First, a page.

I’ll wager that a solid majority of Americans feel their government has no real interest in their opinions on the economy, and would in fact prefer they kept quiet, showed a little gratitude and grabbed onto the floating rescue ring the government has heaved into the stormy sea.

I feel that way myself.

No one in power has ever asked me whether I wanted to surrender so large a percentage of my earnings, or would I like to hold back a bit more so I can buy one of those 42-inch plasma TVs.

I don’t expect anyone from Washington will seek my counsel on the most direct and safest path out of our current mess, either.

I’m not easily offended, though.

Also, I’m neither ashamed to have opinions, nor reluctant to offer them.

And so, here’s what I’d like Obama and Congress to do: Give the Wallowa-Whitman National Forest some money.

I don’t want to come across as greedy, so let’s say half a million dollars.

This shouldn’t pose a problem. I won’t attempt the calculations because decimals and percentages confuse me, but I’m pretty sure that $500,000, out of the whole stimulus package, is roughly equivalent to a pauper’s pocket change.

Here’s what I want the Wallowa-Whitman to do with the money: Hire people to fix every hiking trail in the Elkhorn Mountains.

There’s only about 100 miles, so half a million ought to be plenty.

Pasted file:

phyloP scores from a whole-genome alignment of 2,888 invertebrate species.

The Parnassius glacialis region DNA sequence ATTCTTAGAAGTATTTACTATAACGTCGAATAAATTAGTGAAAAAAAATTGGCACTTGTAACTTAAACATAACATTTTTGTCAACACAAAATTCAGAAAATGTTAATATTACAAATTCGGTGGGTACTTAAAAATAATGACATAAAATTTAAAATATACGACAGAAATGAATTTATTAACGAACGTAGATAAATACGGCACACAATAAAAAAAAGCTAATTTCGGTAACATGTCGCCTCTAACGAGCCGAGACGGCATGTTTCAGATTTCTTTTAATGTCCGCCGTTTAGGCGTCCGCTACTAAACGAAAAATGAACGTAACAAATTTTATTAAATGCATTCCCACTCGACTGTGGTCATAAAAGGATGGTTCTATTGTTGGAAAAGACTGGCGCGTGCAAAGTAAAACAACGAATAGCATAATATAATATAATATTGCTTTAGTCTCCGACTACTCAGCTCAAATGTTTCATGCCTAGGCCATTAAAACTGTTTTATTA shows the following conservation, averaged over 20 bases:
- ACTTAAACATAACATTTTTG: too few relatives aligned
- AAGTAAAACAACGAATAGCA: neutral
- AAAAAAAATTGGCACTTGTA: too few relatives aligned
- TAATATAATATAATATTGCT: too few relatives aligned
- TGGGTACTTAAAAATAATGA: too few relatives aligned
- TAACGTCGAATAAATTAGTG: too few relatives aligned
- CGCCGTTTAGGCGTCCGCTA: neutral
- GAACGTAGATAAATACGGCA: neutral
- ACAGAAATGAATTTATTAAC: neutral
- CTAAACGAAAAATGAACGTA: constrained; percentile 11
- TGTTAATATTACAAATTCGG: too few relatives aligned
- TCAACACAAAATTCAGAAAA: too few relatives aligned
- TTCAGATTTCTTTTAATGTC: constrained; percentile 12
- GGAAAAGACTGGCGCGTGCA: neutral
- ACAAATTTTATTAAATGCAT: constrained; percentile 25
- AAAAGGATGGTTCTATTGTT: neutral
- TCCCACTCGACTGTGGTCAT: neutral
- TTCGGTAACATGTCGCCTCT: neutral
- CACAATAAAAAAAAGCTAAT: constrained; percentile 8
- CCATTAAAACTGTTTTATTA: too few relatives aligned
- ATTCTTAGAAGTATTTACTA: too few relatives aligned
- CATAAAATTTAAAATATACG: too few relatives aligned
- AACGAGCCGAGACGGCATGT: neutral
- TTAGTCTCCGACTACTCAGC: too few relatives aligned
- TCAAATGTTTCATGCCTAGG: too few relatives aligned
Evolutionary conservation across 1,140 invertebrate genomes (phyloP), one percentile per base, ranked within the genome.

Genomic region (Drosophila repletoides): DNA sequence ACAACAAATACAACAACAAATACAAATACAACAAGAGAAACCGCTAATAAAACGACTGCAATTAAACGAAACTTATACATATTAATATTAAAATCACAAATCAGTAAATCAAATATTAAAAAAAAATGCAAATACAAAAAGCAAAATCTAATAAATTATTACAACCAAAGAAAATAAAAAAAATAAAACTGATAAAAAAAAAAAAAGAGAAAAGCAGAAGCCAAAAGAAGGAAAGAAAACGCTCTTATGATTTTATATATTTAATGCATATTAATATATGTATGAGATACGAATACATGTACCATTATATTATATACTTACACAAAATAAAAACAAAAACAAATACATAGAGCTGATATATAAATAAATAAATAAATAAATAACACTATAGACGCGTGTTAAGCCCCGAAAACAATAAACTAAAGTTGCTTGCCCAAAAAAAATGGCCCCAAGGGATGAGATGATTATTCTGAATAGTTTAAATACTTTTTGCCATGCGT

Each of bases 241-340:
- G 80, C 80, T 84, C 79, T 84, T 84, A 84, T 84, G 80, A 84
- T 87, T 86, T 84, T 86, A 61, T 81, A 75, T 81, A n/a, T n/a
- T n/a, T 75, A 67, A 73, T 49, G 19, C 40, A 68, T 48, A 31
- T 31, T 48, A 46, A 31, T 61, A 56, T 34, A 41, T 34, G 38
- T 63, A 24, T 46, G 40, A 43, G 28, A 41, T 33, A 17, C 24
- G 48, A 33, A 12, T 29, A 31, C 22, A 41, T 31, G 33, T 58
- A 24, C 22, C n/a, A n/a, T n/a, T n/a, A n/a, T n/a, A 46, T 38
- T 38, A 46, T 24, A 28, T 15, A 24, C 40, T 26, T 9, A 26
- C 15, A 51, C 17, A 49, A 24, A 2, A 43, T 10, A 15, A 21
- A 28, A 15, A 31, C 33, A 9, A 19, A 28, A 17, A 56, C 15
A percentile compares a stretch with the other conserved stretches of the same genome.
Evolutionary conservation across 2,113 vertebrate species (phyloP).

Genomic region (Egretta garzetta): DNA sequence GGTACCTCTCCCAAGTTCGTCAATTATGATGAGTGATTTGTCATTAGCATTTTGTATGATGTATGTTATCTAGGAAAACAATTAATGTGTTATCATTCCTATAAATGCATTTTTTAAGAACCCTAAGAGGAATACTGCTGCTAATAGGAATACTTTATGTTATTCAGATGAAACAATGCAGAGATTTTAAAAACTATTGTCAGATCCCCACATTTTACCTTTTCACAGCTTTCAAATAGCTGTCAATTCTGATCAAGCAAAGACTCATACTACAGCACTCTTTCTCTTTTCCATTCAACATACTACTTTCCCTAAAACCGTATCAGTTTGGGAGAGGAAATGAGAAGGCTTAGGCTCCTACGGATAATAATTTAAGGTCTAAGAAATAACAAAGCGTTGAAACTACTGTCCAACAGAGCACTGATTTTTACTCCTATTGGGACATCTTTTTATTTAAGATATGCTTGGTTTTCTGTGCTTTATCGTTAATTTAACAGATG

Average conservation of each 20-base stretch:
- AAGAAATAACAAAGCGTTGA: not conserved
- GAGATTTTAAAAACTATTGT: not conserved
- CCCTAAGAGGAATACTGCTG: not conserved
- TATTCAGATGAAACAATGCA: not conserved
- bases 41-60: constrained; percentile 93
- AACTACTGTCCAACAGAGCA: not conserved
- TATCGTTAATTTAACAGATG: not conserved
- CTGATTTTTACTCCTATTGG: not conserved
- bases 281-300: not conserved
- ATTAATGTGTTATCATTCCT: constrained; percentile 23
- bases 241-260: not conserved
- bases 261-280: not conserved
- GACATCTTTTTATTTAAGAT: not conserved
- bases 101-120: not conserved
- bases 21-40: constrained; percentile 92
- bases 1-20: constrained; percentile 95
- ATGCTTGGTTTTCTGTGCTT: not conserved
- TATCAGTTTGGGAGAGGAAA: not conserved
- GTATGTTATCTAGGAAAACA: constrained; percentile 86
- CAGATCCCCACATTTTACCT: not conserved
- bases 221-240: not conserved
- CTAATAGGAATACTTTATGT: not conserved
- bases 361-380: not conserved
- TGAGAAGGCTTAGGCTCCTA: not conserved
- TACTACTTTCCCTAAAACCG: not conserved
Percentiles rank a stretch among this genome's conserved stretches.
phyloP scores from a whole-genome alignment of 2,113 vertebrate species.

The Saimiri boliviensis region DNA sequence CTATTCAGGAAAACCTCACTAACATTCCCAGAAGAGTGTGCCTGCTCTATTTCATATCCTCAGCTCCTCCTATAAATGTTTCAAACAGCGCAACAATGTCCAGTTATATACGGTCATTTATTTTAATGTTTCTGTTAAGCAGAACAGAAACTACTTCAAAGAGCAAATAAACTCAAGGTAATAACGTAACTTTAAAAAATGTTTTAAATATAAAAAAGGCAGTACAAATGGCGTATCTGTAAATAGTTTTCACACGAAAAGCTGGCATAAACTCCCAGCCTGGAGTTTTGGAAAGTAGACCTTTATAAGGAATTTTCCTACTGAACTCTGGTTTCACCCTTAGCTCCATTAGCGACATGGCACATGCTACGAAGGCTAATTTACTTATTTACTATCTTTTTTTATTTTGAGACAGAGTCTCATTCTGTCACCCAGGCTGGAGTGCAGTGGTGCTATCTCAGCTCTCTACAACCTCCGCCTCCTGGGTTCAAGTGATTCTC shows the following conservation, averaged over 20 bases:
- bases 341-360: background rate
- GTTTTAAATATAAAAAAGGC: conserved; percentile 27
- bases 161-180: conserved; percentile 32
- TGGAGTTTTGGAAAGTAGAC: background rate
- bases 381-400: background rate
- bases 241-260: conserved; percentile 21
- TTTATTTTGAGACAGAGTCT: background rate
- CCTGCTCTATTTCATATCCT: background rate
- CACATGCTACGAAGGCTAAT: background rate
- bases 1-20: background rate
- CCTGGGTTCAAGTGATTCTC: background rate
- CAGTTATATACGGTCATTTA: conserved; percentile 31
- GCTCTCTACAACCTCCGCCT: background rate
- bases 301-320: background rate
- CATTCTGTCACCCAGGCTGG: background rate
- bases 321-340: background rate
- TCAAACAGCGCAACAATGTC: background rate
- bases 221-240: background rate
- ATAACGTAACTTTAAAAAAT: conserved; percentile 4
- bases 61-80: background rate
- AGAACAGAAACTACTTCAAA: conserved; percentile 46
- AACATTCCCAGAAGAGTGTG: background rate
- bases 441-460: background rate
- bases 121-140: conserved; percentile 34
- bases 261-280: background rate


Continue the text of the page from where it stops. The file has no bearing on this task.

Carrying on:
Also, this is one of those “shovel-ready” projects the politicians prattle on about — although for most trail work an adze hoe or other flat-bladed implement is a more useful tool than a shovel.

I’m not talking about rebuilding the trails, either.

What I mean is taking care of what we’ve already paid to build — physically taxing but otherwise simple work such as cutting the windfalls, cleaning out the waterbars, and rolling off the path any loose rocks bigger than, say, a cantaloupe.

High school or college students could handle most of these tasks. The Wallowa-Whitman probably would need to hire an experienced contractor to refurbish certain trails, such as the Elkhorn Crest between Marble Pass and Cracker Saddle.

The whole project could be done this year, even accounting for lingering snowdrifts and the brief alpine summer.

My plan probably wouldn’t create any long-term jobs, so I doubt President Obama will think much of it. I sympathize with him — his first year in office will be tumultuous, but if he can staunch the hemorrhaging economy he will at least earn some political capital.

And approval ratings that don’t read like a Baker County cold snap.

But another thing about the president is he has two daughters, as I do, and I’ll bet he’s had to lug them around on his back.

I’m hoping he’ll understand, then, how a pleasant hike in the woods can become a grueling ordeal when you have to clamber over a dozen logs and carefully cross a precipitous, washed out gully with a toddler, who likes to shift her weight without warning, strapped into your backpack.

My youngest, Olivia, turns two on June 1, which happens to be about when the prime hiking season starts in the Elkhorns.

And as I’m sure the president can attest, she’s not getting any lighter.

Or less wiggly.

So whatever you can do about those trails, sir, well at least one dad would sure appreciate some smooth trails come summer.

Jayson Jacoby is editor of the Baker City Herald.